Even More Corporate CEOs Try to Sway Their Employees’ Votes

Last week, we noted a growing trend of CEOs trying to swing the election by telling their employees how to vote—often with implicit threats about job losses if their favored candidate didn’t win. And this isn’t just isolated incidents. It’s coming straight from the top, with Mitt Romney himself asking business owners to tell their employees to vote for him.

If you needed more evidence for how widespread this is, check this out. The National Federation of Independent Business, a major lobby group and major donor to Republican campaigns, is holding a training with its members on how to “prepare your employees for the crucial upcoming election.”

Even when the threat of lost jobs isn’t made, there’s something inherently coercive about bosses telling their employees how to vote. Although voting is private, this kind of explicit request from above—from the person who signs your paycheck—can make workers afraid to express their own beliefs, inside or outside of the workplace.

This is in part a consequence of the Citizens United decision that gives wealthy people much more leeway in the political process. It’s completely legal, even as it’s not particularly appropriate.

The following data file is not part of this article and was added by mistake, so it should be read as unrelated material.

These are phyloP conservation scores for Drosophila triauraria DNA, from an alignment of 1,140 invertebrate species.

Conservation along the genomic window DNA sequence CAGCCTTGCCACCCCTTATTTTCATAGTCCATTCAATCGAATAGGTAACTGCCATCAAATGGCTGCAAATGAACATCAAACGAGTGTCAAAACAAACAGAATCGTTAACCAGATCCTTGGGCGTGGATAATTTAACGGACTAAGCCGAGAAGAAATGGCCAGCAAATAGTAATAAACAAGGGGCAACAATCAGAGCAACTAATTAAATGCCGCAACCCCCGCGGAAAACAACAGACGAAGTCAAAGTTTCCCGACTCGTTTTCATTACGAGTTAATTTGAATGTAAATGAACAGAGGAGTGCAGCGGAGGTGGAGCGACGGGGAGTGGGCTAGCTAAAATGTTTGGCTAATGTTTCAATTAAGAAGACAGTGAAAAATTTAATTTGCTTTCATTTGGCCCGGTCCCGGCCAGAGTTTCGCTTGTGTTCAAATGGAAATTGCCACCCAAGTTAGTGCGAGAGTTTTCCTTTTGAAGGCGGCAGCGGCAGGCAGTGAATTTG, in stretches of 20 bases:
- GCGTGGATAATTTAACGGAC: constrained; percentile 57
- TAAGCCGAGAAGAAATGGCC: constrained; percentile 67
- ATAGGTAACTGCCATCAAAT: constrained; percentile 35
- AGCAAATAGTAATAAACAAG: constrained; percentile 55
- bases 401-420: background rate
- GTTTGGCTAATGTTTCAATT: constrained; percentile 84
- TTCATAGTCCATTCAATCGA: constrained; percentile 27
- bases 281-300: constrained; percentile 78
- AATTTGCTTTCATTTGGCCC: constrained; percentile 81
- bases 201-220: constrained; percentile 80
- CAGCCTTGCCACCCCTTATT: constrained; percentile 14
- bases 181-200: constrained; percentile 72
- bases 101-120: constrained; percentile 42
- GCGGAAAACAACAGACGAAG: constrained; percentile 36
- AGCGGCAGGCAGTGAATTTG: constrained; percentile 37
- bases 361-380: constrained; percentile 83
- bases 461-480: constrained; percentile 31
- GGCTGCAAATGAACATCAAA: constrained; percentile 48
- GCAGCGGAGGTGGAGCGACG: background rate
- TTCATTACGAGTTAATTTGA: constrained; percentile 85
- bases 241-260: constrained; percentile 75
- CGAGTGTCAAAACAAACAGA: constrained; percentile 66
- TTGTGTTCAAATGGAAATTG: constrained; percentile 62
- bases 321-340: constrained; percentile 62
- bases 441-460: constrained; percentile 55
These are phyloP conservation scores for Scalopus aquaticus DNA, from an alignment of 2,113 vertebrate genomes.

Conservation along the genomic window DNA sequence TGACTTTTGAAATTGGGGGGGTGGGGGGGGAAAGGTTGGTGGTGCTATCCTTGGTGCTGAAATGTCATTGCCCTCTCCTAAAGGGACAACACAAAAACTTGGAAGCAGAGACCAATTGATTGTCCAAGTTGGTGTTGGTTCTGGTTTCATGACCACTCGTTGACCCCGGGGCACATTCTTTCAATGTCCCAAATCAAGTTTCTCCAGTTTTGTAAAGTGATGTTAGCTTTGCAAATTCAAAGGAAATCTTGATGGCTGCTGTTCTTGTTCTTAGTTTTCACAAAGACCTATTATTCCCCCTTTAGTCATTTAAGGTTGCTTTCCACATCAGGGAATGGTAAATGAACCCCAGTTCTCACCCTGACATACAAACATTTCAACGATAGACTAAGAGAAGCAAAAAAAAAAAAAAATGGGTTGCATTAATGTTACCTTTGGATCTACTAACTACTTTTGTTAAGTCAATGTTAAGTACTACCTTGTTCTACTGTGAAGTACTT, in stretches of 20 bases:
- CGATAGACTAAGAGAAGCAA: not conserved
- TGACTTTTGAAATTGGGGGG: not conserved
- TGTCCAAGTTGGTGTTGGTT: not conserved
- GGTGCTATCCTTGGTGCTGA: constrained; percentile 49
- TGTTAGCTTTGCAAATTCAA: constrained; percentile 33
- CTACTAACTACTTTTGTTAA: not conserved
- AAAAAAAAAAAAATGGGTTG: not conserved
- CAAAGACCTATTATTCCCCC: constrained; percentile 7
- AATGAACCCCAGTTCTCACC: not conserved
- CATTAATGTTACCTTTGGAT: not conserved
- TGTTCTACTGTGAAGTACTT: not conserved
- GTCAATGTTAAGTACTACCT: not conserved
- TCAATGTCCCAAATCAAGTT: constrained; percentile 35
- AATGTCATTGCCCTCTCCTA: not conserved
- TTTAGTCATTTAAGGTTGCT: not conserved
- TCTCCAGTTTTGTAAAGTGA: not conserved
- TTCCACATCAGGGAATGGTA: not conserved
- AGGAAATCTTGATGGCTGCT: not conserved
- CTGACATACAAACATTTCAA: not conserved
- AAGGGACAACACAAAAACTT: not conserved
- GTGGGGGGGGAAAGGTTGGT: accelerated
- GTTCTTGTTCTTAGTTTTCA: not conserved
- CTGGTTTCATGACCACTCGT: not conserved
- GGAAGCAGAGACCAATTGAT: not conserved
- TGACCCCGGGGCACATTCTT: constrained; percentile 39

Here are a few new examples we’ve just seen today:

  • • Jack DeWitt, CEO of Request Foods, endorsed Romney and attacked President Obama in his company’s employee newsletter. He sent this message even though his thriving company benefited from a major grant under the Recovery Act in 2009.
  • • Mike White, the CEO of Rite-Hite, sent an email to all of his employees warning of “personal consequences” and dangers to their health care and retirement if President Obama is re-elected.
  • • Cintas CEO Scott Farmer sent his employees a memo stocked with misleading talking points along with an “Issues Guide” suggesting how they vote.

As we’ve said before, these are the same kinds of tactics corporations have been using to scare their employees away from organizing a union. It looks like political democracy is just as annoying to these CEOs as workplace democracy is.

Don’t let yourself be intimidated. Your vote is your right—plan to get to the polls in the next 12 days!